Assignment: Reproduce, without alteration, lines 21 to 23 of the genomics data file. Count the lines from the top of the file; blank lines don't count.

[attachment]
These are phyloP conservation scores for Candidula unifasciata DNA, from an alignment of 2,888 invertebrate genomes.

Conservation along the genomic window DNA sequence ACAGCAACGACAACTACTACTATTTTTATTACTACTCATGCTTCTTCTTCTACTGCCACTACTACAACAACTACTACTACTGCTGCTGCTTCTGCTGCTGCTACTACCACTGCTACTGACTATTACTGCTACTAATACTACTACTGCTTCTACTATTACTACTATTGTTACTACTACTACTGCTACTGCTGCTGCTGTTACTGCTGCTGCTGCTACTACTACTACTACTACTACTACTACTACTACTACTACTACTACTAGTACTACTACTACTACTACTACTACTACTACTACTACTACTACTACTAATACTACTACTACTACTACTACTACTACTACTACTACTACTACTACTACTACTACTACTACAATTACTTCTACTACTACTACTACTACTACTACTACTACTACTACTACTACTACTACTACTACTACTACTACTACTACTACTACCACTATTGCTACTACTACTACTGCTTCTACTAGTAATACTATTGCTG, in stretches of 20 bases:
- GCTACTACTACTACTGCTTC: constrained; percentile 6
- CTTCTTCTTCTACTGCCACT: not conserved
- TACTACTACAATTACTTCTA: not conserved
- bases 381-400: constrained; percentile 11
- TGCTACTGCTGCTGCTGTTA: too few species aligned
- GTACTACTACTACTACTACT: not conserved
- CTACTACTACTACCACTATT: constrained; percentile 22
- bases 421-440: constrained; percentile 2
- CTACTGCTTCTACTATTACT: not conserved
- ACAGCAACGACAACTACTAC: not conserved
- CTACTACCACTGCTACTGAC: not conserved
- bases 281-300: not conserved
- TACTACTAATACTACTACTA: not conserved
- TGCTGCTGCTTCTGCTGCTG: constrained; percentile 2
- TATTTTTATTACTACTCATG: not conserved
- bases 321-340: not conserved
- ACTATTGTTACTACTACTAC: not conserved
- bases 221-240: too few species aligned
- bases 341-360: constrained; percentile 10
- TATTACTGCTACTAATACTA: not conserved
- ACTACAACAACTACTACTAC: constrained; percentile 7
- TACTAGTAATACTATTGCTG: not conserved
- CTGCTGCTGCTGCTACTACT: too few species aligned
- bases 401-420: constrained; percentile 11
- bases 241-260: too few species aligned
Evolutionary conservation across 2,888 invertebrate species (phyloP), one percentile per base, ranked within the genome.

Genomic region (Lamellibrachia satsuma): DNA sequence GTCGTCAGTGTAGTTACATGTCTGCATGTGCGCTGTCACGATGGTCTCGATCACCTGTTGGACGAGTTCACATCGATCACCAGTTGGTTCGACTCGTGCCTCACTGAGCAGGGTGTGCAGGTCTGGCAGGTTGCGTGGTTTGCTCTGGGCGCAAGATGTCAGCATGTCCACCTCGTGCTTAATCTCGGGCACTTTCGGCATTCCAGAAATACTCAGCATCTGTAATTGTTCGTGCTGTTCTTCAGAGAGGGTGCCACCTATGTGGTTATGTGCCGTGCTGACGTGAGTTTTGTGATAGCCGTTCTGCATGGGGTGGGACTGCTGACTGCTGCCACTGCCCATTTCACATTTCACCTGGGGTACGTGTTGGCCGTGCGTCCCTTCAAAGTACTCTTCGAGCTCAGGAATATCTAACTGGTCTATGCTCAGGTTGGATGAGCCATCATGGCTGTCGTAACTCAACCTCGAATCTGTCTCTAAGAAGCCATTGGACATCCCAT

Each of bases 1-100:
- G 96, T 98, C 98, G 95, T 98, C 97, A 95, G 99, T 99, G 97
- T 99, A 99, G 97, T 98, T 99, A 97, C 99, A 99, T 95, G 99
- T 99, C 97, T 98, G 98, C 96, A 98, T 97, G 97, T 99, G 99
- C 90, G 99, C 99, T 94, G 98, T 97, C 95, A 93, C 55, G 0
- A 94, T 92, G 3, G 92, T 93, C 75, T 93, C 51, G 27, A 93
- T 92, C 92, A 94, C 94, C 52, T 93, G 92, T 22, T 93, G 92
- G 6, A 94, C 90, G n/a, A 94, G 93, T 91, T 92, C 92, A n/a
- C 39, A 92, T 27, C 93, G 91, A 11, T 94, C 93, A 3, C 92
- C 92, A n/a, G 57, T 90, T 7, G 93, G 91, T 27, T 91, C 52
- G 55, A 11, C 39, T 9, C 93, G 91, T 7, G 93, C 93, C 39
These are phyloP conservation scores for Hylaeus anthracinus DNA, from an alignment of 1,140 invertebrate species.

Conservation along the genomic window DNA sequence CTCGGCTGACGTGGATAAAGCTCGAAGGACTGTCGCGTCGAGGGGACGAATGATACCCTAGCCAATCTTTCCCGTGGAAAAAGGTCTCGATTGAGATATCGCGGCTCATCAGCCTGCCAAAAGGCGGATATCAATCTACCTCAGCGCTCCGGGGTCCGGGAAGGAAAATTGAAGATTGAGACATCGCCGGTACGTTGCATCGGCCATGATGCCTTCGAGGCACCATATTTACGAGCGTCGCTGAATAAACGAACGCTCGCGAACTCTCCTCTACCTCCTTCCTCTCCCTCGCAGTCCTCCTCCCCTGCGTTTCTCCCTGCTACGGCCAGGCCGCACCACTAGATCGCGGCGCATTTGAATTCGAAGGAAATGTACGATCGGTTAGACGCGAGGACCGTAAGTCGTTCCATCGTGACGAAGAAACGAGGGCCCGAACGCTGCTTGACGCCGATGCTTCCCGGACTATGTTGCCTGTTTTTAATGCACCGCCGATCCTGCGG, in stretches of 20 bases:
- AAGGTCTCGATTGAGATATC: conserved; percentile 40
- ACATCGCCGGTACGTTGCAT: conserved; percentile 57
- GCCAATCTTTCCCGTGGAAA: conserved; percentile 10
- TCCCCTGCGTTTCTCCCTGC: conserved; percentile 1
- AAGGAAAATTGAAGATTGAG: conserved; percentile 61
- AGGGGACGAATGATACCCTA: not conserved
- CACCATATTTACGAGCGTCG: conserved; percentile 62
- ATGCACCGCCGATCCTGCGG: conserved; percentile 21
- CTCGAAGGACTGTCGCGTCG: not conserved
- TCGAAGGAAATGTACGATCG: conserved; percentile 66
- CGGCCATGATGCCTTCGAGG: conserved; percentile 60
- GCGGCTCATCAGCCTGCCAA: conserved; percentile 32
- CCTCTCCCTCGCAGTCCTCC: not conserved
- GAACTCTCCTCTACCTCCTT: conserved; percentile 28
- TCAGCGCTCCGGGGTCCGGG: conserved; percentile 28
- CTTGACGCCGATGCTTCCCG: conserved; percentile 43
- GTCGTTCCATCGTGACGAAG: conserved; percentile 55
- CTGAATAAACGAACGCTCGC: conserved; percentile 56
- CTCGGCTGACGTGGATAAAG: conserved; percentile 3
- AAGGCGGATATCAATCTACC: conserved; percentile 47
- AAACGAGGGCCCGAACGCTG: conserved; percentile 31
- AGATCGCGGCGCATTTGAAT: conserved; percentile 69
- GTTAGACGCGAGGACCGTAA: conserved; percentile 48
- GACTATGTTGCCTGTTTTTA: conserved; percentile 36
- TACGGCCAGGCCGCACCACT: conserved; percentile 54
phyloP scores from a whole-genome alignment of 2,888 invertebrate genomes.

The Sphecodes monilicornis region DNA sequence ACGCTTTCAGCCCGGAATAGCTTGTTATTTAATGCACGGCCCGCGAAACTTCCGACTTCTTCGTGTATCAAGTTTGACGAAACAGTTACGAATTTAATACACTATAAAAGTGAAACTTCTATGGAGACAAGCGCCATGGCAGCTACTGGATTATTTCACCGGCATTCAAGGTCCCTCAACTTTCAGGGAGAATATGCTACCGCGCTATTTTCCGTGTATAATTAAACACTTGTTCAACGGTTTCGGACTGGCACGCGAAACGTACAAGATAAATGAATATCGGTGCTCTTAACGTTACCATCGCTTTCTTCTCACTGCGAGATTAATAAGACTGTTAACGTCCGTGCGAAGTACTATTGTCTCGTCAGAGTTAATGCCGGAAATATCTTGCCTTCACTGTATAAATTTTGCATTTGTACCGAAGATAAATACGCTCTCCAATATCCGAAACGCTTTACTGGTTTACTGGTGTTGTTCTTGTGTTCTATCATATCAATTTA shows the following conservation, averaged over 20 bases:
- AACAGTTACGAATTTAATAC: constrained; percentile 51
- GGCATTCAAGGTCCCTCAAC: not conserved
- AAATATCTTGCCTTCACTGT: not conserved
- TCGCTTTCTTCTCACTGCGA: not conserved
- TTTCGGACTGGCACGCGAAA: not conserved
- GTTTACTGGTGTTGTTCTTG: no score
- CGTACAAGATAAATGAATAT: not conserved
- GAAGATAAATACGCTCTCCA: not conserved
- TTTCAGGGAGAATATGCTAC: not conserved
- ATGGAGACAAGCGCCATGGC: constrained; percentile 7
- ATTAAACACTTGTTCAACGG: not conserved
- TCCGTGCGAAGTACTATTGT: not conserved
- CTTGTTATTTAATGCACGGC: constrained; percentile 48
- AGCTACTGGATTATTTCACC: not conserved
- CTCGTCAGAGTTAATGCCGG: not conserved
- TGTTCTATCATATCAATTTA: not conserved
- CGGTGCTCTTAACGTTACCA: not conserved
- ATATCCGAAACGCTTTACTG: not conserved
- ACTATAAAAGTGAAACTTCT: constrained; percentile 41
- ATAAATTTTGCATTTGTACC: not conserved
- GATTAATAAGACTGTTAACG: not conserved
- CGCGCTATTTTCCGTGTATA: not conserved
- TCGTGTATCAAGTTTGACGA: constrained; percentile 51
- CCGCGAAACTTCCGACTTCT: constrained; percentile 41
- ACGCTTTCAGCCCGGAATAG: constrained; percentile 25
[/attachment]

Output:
- bases 341-360: constrained; percentile 10
- TATTACTGCTACTAATACTA: not conserved
- ACTACAACAACTACTACTAC: constrained; percentile 7